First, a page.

LATEST NEWS (see News & Events Tabs above for further details, or click on the links in the text):
Churches of St Marys and St Stephens now have their own website, http://www.stmarysandststephens.org.uk/
The Village now has a Facebook page:- https://www.facebook.com/groups/1403619013225701/
Crime Reduction Advice – see latest report at http://www.neighbourhoodalert.co.uk/Attachment/176156/73274/10407/10407_Crime_Reduction_Advice_Reporting_Rural_Crime.doc
If you have property adjoining a water course, please check there are no obstructions in it, remove if it is safe to do so, otherwise report it to your Team Leader.
Forthcoming Village Events:
- ‘1914: open warfare descends to trench warfare.’ – Friday 26th September 2014 – 7.30pm at St Mary’s Church, Great Shefford. See Event details above, admission by ticket only.
- CONSULTATION ON HOUSING SITE ALLOCATIONS DEVELOPMENT PLAN DOCUMENT (DPD) Preferred Options – West Berkshire Council – This is to notify you that there is a consultation process going on Friday 25 July – Friday 12 September 2014 – see detail at CONSULTATION ON HOUSING SITE ALLOCATIONS
- Harvest Supper, Great Shefford Village Hall, 7.30pm Friday 3rd October 2014 – tickets available see poster details at Harvest Supper Poster 2014
- Have your say on the future of the NHS - A Call to Action – see News item for further details
- Country Watch Crime Reduction Advice - Hare Coursing – see poster at Country Watch Hare Coursing Reduction Advice
- Handbell Ringing – Great Shefford Village Hall – come and join us, see News item above for contact details
The Parish of Great Shefford comprises Great Shefford village itself, the hamlets of Shefford Woodlands and East Shefford and a number of outlying farms. It is set in beautiful countryside that is part of the North Wessex Downs Area of Outstanding Natural Beauty. The area is able to offer a rural setting lifestyle for those who choose to live there.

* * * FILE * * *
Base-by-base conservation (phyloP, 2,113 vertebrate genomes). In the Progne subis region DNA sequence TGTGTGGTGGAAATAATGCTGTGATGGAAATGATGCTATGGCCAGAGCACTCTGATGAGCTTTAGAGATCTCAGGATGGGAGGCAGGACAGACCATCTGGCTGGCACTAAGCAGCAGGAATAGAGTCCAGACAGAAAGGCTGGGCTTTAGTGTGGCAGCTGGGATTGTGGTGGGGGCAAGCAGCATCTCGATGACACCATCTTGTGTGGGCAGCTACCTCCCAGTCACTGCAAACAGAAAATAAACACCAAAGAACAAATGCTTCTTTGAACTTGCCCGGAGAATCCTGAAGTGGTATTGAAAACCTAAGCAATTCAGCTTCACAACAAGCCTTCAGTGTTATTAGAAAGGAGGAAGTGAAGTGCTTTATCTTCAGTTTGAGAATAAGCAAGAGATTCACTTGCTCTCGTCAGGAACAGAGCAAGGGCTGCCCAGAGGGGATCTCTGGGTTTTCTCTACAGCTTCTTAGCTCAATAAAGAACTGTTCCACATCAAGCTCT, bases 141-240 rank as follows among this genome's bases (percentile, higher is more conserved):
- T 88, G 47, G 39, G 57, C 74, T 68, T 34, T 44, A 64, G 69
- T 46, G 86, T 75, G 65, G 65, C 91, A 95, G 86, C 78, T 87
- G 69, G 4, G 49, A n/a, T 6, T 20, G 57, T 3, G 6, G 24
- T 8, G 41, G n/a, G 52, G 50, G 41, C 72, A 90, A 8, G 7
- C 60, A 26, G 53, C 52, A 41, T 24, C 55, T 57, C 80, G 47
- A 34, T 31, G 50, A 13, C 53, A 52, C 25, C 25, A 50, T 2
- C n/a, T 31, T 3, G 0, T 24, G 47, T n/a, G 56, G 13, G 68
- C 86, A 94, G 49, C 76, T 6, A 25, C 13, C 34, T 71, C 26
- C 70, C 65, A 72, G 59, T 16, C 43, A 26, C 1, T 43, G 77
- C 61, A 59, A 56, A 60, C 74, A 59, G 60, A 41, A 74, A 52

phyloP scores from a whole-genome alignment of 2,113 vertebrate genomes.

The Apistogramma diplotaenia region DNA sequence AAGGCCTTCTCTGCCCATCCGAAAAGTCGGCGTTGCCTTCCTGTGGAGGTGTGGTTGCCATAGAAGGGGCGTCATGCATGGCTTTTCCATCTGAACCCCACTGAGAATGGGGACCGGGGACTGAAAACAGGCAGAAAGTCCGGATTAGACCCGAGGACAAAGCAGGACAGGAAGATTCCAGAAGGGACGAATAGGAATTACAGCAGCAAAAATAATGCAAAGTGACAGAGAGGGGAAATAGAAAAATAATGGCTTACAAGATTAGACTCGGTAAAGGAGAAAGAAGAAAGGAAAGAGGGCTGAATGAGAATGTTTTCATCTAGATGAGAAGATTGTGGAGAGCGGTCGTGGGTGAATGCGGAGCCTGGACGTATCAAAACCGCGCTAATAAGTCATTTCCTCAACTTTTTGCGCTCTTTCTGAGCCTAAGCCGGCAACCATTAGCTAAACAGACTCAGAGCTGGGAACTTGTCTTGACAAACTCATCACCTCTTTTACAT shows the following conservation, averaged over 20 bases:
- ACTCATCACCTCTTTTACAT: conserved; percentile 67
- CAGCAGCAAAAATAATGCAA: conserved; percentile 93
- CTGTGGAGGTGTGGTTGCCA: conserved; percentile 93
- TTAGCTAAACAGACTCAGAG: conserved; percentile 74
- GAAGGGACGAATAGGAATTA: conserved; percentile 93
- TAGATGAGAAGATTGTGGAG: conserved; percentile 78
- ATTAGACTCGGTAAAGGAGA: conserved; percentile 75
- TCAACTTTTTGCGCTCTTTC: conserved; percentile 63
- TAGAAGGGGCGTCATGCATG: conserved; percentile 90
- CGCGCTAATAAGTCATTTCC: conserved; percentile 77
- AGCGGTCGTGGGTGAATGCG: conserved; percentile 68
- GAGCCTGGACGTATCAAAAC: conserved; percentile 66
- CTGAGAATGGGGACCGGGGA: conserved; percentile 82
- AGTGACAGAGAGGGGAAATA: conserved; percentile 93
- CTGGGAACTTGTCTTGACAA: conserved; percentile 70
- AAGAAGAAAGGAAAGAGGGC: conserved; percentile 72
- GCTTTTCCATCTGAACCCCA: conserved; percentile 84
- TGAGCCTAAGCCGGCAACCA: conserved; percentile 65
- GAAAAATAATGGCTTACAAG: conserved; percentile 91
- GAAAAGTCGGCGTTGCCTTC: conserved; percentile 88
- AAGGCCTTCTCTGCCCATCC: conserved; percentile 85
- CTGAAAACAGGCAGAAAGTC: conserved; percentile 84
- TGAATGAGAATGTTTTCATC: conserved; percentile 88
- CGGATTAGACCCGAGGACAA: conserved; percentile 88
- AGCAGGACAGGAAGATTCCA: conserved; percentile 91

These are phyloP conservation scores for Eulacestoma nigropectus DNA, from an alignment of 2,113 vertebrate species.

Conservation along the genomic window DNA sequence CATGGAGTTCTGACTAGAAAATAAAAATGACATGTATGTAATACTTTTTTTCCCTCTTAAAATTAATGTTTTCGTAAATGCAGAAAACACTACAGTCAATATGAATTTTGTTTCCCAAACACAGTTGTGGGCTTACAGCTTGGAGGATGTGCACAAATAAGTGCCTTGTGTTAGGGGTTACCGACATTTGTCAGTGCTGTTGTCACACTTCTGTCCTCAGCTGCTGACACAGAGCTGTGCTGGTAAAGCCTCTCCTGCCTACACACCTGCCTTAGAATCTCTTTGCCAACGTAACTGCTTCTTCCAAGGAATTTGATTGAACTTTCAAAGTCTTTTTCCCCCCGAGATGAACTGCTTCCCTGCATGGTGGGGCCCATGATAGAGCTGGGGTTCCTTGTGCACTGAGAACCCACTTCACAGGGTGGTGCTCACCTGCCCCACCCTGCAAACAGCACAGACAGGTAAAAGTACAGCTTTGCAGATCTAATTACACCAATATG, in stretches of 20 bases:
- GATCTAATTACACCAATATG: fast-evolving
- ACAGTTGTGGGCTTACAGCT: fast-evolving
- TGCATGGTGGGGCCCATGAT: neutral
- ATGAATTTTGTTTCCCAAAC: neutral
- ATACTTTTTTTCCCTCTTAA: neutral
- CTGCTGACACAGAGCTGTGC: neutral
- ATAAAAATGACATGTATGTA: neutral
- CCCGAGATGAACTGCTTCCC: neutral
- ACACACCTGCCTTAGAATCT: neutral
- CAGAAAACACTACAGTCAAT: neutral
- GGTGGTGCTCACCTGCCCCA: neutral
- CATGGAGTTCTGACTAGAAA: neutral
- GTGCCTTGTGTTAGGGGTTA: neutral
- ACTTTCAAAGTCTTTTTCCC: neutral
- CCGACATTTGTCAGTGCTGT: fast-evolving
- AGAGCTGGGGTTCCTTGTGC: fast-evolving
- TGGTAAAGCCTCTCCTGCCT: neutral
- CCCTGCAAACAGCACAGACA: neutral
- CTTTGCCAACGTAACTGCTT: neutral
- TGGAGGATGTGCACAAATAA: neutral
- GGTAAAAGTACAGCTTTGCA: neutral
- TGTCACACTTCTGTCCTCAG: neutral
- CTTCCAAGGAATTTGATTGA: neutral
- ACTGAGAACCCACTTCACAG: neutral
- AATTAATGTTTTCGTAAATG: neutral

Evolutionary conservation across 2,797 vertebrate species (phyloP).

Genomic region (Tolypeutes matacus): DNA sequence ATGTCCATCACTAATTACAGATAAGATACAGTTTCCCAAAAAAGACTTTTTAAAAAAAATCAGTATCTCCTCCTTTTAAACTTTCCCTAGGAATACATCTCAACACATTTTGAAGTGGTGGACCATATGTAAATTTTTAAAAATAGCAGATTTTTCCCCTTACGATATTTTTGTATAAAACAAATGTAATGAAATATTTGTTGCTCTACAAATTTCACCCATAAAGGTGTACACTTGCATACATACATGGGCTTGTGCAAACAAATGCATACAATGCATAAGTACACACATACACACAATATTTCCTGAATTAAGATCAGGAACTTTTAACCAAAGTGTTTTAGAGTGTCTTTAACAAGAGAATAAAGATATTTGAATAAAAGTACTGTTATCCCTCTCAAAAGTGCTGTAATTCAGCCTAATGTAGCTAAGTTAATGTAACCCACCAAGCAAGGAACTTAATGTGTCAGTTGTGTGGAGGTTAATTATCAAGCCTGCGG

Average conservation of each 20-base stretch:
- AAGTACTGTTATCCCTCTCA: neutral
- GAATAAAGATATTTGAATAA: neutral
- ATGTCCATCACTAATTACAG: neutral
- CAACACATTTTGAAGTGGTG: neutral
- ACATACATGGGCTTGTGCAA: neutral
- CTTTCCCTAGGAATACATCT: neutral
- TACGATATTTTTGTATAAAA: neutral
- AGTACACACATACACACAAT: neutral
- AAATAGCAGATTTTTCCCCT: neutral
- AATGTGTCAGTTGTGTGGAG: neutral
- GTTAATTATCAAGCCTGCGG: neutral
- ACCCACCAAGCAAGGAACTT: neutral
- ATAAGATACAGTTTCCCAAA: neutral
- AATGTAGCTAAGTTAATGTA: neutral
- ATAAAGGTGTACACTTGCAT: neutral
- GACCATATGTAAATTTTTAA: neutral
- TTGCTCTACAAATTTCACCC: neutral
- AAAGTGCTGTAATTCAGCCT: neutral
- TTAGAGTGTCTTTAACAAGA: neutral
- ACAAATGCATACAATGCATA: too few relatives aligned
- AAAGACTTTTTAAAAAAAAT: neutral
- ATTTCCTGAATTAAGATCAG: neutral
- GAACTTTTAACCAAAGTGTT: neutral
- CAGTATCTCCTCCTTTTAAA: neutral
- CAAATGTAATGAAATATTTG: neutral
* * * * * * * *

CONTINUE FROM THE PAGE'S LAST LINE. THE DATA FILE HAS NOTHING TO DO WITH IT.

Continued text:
The village of Great Shefford is situated in the Lambourn Valley on the Berkshire Downs where the A338 crosses the river Lambourn. It lies just under 2 miles north of Junction 14 of the M4 motorway which provides direct access east to London and west to Bristol. There are also good routes to Southampton, Oxford and the Midlands via the A34 and the M40. These good transport links have attracted a commuting population who venture every day to such destinations as London and Bristol and have encouraged businesses to locate within the Parish. Those wishing to travel by train can choose between the stations in Hungerford, Newbury, Didcot and Swindon. Unfortunately, only Newbury can easily be reached by public transport.
The B4000 follows the route of the Roman road known as Ermin Street from east to west at the southern end of the Parish and along it for some two miles stretches the settlement of Shefford Woodlands. The main concentration of houses is around the crossroads with the old Hungerford – Wantage road, but since the construction of the M4 motorway (which forms the southern boundary of the Parish), this part of the hamlet has been closed to through traffic, but not to the blight of motorway noise. Shefford Woodlands is served by the small church of St. Stephen’s and the Pheasant Inn but has no other facilities. Wickfield is an outlying settlement, formerly agricultural, with some seven dwellings and a small commercial business park. Because of their location, residents at this end of the Parish tend not to look to Great Shefford village for entertainment and services.
Over 950 people live in the Parish, in some 370 households, the majority of which are owner-occupied and detached or semi-detached. The Parish has its share of “character” housing with several centuries-old, thatched houses. In addition to the traditional village activities of farming and breeding racehorses, the area has attracted many local small businesses such as a micro-brewery, suppliers of equine equipment, and a variety of service and light industrial businesses. With the advent of broadband, a new trend in working patterns has emerged over the past couple of years with many former commuters now having the flexibility to be able to work from home wherever this is possible and feasible. The village has a good community spirit, combining a strong sense of tradition with a welcoming attitude towards newer residents from outside the area.